The Tic Code
|The Tic Code|
DVD release cover
|Directed by||Gary Winick|
|Written by||Polly Draper|
Christopher George Marquette
|Music by||Michael Wolff (score)
|Edited by||Bill Pankow
Henk Van Eeghen
|Distributed by||Lions Gate Entertainment|
The Tic Code (also known as Lessons in the Tic Code) is a drama film directed by Gary Winick and written by Polly Draper. It tells of a single mother, the relationship she forms with a jazz musician who has Tourette syndrome, and her young son—a jazz piano prodigy—also with the disorder. The musician and the boy form a friendship, and the film is loosely based upon the experiences of Draper's jazz musician husband Michael Wolff, who provided the film's score. Draper, star of Thirtysomething, portrays the mother and Gregory Hines plays the musician with Christopher George Marquette as the boy.
Principal photography took place in 1997 in New York City. The Tic Code appeared at several film festivals in 1998 and 1999, where it won a number of awards. It received a limited theatrical release in the United States on August 4, 2000, and a DVD release in February 2001. Critical response to the film was generally favorable.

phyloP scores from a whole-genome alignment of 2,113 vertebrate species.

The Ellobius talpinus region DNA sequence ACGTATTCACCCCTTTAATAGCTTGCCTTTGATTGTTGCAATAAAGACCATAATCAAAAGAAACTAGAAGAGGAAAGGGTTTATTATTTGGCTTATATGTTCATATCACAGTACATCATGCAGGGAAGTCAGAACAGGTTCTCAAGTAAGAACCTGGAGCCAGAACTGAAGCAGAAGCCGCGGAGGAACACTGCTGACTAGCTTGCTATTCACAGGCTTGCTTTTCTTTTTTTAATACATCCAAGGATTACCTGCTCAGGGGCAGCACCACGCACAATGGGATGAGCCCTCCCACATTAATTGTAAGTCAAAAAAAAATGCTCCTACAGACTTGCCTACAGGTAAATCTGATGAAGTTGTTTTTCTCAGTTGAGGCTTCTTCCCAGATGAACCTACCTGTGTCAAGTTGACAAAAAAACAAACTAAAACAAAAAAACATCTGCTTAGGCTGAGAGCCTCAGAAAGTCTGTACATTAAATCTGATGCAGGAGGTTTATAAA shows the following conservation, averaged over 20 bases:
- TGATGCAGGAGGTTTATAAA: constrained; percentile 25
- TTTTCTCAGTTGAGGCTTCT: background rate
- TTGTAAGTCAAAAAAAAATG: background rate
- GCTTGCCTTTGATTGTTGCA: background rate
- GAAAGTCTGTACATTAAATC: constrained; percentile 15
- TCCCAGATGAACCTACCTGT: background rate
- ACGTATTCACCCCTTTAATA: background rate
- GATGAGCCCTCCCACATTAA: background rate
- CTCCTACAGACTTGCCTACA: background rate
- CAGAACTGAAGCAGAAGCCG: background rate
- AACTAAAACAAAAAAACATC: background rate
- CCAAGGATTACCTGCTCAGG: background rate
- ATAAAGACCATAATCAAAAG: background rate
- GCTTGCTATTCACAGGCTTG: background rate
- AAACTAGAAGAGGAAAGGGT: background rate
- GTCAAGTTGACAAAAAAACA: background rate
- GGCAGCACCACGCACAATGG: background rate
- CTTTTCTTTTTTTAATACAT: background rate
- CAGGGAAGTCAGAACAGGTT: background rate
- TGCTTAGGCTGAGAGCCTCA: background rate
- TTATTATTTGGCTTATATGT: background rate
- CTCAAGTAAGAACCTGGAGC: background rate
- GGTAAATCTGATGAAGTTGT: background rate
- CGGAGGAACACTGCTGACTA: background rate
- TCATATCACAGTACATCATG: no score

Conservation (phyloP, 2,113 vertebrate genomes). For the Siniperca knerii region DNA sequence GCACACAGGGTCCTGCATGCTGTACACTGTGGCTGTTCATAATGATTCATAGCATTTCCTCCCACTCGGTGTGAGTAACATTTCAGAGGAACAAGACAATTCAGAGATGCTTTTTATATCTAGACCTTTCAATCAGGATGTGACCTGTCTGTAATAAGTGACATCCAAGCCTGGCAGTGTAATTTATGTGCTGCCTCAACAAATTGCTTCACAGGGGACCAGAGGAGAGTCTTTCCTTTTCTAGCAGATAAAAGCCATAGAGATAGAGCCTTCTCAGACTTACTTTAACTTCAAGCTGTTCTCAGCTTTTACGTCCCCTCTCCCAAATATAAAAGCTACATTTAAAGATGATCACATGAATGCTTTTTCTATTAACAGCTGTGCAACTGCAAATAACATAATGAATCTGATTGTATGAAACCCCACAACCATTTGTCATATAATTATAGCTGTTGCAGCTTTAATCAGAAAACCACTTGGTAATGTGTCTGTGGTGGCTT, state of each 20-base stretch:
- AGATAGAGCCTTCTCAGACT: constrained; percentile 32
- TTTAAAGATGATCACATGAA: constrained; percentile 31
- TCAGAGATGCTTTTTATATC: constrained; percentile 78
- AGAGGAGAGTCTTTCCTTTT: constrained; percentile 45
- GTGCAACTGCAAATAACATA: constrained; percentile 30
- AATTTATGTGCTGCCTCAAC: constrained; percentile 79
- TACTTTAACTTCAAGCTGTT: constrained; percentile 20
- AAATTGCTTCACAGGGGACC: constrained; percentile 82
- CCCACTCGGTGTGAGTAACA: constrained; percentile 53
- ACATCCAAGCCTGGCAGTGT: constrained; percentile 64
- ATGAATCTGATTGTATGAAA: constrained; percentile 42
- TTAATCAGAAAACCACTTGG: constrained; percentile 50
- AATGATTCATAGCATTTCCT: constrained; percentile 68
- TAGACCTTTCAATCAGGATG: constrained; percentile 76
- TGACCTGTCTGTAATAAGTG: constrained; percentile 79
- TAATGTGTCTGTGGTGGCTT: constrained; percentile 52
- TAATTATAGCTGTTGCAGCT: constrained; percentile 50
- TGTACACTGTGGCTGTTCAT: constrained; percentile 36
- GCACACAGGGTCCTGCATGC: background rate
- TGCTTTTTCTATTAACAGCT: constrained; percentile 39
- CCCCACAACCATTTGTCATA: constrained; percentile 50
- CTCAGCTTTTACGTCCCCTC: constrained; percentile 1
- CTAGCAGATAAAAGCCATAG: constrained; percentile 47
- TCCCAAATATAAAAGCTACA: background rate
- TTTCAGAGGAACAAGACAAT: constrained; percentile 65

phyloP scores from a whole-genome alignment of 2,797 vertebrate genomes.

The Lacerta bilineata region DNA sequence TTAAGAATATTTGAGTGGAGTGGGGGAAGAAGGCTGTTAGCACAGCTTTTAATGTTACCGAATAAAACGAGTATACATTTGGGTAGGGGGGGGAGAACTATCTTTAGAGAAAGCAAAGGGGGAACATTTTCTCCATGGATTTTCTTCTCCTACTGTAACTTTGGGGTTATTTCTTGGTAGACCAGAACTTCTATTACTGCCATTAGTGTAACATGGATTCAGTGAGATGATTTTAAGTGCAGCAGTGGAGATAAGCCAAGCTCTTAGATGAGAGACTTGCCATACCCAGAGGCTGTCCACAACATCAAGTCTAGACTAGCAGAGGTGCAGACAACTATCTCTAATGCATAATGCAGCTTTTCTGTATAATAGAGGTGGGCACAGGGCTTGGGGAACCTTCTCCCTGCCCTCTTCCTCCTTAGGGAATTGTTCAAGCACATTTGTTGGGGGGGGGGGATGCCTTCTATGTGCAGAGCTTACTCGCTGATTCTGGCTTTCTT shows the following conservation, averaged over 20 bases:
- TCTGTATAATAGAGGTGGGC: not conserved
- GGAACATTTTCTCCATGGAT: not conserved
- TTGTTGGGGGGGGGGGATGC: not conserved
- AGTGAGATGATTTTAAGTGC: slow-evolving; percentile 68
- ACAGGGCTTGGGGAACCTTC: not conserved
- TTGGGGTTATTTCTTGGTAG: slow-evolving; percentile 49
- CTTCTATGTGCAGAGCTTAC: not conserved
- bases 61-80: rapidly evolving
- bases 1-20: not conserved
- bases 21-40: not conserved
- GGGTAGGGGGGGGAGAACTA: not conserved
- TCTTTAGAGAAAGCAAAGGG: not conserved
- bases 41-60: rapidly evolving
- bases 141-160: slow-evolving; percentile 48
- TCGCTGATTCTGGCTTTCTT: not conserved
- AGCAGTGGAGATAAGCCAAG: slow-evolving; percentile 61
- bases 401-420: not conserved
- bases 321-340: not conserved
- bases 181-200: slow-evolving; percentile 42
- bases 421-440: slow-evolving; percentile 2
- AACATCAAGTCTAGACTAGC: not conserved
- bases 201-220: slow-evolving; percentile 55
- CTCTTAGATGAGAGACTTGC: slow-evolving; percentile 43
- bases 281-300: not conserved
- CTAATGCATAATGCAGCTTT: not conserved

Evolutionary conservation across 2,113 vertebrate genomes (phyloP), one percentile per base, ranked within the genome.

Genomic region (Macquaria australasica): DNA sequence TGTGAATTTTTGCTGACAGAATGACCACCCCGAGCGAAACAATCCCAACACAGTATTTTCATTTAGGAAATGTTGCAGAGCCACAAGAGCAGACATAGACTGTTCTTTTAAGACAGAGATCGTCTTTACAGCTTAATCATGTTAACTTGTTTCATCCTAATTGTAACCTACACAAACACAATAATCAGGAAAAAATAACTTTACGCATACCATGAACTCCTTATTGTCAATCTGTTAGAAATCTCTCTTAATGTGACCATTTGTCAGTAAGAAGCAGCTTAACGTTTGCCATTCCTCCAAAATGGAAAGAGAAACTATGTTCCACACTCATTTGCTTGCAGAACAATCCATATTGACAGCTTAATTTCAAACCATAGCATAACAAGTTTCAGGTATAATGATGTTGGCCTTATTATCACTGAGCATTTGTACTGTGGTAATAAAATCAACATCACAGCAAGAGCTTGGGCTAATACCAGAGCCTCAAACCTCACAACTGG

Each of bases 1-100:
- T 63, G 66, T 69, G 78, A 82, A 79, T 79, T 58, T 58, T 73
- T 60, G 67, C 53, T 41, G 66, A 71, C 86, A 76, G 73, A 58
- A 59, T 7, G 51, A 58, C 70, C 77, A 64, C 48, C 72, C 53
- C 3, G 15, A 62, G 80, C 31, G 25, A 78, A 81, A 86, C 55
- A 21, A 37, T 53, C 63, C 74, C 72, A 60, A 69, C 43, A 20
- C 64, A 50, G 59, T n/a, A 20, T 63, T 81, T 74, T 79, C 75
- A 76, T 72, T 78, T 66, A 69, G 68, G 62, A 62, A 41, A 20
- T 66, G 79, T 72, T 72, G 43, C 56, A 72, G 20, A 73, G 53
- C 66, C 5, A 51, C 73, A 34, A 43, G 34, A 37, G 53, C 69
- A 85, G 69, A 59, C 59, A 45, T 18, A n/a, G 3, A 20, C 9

The film tells the story of a young boy, Miles Caraday (Marquette), a jazz piano prodigy who has Tourette syndrome, and his divorced mother Laura Caraday (Draper). Miles has a school friend, Todd (Desmond Robertson) who seems not to be bothered by Miles' condition. Miles wants to become a jazz pianist against the wishes of his classical-oriented instructor Miss Gimpole (Carol Kane). At a local nightspot, Miles becomes friends with a jazz saxophonist, Tyrone Pike (Hines), who also has Tourette's but has learned ways to cover up his condition.
In the film, Tyrone tells Denny Harley who bullies Miles that the reason they both tic is:
Tyrone: [...] because we both know the code.
Denny: [...] Code, what code?
Tyrone: [...] 'the tic code'.
Denny: So you and Miles made this whole thing up?
Tyrone: No, the C.I.A. did; a lot of people know about it now.
The Tic Code was in development for five years before finally being made. Principal photography took place on location in New York City in 1997, on a budget of US$2 million. The film was directed by Gary Winick, who took over after original director Norman René died during pre-production. It was written by Polly Draper, who also produced alongside Karen Tangorra, Midge Sanford, Sarah Pillsbury and Larry Meistrich. Draper based the screenplay on the experiences of her noted jazz musician husband Michael Wolff, who has Tourette syndrome. Wolff's involvement as co-producer ensured the cooperation of jazz club The Village Vanguard, which granted the production permission to use its name and exterior shots of the building. Herman Leonard loaned his collection of photographs of famous jazz musicians, and the Blue Note jazz club allowed its name to be used on fake fliers. Wolff also provided the film's piano score, to which Alex Foster also contributed by providing the soundtrack for scenes of Hines' playing the saxophone.